Fast-forward two-and-a-half years, to earlier this week when I wanted to fix an Intellisense bug.  Step one, of course, is to author the tests.  I had a few repros in hand of places where Intellisense fails (uncovered by some reliability tests written by Jack (a tester on F#) and inspired by Dmitry (another developer on F#)), so I authored a few small test cases to put the bugs under test.   I’m now a one-third the way through the TDD mantra “red, green, refactor!”  The next step it harder, though.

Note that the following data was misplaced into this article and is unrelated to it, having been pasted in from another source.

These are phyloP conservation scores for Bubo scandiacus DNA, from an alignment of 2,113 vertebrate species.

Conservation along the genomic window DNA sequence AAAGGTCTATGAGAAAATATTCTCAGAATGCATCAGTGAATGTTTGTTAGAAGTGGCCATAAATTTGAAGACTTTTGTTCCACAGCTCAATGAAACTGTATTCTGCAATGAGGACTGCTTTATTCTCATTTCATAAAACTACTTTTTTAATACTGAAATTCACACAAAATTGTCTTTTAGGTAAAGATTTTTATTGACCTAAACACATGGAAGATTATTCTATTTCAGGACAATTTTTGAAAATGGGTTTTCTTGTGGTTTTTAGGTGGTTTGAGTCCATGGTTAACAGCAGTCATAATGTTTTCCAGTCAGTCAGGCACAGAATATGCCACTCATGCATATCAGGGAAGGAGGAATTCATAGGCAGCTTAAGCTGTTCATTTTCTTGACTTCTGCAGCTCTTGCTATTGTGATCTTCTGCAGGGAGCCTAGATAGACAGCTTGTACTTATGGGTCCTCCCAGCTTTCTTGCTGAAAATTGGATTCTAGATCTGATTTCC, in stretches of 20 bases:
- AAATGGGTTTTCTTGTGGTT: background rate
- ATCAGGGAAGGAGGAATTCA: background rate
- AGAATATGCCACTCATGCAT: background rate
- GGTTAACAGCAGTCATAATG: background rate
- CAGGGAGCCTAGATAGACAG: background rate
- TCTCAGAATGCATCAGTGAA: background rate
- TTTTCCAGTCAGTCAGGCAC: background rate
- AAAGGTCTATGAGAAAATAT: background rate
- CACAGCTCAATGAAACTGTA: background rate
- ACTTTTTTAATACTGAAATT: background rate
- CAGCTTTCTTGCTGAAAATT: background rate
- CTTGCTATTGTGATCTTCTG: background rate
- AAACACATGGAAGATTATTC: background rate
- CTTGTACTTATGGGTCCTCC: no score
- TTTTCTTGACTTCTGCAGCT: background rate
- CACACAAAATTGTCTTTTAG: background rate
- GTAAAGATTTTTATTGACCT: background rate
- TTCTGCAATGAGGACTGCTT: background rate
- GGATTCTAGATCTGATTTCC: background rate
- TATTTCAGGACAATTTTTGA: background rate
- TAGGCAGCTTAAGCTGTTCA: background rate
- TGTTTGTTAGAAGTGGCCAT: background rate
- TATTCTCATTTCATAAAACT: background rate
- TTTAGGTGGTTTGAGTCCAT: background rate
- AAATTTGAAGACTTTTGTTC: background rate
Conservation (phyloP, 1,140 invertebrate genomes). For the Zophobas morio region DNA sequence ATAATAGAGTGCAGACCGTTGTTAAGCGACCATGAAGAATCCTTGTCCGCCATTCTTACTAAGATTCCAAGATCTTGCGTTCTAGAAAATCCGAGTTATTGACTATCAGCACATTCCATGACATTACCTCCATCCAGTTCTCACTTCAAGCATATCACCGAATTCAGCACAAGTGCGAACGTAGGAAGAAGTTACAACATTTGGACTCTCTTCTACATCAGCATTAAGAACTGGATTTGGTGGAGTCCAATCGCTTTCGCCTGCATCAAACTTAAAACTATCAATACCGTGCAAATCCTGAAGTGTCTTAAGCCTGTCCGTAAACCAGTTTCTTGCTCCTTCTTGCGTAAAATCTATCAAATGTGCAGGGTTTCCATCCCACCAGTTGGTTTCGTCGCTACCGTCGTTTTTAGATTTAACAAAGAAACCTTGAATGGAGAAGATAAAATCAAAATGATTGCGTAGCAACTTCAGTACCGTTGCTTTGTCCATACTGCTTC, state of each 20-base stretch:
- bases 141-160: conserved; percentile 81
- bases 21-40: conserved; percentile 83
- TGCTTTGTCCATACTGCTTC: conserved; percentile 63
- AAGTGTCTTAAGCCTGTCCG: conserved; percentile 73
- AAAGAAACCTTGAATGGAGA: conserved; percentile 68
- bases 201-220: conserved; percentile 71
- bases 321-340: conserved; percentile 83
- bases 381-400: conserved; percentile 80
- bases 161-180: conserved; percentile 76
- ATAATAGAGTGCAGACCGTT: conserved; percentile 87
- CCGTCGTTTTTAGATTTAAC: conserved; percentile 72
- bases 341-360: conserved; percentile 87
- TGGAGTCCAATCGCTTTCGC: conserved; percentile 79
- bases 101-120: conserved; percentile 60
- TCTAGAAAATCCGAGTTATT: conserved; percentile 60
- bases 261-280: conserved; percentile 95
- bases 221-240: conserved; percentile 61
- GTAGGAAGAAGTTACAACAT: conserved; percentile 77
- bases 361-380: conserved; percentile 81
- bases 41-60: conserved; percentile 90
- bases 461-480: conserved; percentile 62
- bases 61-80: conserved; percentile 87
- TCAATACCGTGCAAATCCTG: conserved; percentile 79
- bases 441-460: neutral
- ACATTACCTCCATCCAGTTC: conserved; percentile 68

Now I need to try to fix the bug.  Only I haven’t the faintest idea where to start, since I don’t know or recall any of this code.  So I fire up the Visual Studio debugger and start stepping through the code.  The debugger is a good tool for code understanding – when coupled with good unit tests, it is fantastic.  Stepping through the code, setting interesting breakpoints, and inspecting call-stacks helped me understand how the various components and functions related to one another.  Debugging individual unit tests (where each test is effectively a specification of a tiny feature) helped me identify which pieces of code were attached to which individual features.  I probably spent about 4 hours meandering through perhaps some 7000 lines of code, learning how it fit together and locating likely places I would need to eventually make some fixes.